# D/dt |r(t)| = (1/|r(t)|) r(t)dot r'(t)

1. Sep 20, 2009

### calorimetry

1. The problem statement, all variables and given/known data
If vector r(t) is not 0, show that d/dt |r(t)| = (1/|r(t)|) r(t)dot r'(t).

The last part is the dot product of r(t) and r'(t).

2. Relevant equations

The hint given was that |r(t)|^2 = r(t) dot r(t)

3. The attempt at a solution

Not sure where to begin, but I thought that |r(t)| is the length or magnitude of the vector r(t), thus its derivative is zero. If this is correct, then I also need to prove that the right side = zero.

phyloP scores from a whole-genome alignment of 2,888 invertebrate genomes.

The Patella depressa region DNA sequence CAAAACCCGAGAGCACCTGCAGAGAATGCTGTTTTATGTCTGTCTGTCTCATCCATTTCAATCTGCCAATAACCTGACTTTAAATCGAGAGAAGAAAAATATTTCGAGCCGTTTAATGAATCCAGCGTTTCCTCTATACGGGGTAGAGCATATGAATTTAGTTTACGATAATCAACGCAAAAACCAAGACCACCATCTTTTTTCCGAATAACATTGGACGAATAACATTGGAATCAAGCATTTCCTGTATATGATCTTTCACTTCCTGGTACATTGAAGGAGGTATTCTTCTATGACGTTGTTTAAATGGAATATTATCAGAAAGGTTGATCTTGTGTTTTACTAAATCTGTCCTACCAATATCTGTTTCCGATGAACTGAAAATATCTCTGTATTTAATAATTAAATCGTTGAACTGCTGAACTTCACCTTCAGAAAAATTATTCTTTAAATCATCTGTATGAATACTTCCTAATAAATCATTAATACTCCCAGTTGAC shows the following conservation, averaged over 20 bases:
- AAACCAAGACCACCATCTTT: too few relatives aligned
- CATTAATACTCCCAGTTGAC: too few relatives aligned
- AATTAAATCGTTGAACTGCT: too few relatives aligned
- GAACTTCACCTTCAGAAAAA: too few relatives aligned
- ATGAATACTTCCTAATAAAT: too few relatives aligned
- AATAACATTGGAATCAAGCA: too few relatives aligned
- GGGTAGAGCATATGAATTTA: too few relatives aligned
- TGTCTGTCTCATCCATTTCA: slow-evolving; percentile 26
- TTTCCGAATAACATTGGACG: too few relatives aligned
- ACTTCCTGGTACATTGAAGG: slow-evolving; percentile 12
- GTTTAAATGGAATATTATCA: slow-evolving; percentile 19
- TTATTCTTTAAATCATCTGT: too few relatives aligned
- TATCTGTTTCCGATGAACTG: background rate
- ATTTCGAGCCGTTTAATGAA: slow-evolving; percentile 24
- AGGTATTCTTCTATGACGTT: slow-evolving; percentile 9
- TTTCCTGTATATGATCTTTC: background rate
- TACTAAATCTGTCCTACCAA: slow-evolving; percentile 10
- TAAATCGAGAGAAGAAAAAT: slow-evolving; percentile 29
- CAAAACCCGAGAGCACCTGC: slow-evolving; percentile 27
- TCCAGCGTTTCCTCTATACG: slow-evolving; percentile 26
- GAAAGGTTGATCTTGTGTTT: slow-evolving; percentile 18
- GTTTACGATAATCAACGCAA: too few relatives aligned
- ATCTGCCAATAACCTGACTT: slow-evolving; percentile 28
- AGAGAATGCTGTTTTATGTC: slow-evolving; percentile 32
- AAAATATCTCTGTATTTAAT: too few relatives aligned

2. Sep 20, 2009

### Office_Shredder

Staff Emeritus
Depending on what r(t) is, surely it's magnitude can change over time?

Can you take the derivative of both sides of the equation in the hint using the chain rule?

3. Sep 20, 2009

### calorimetry

Thanks for the hint on the hint. So simple and I didn't see it before.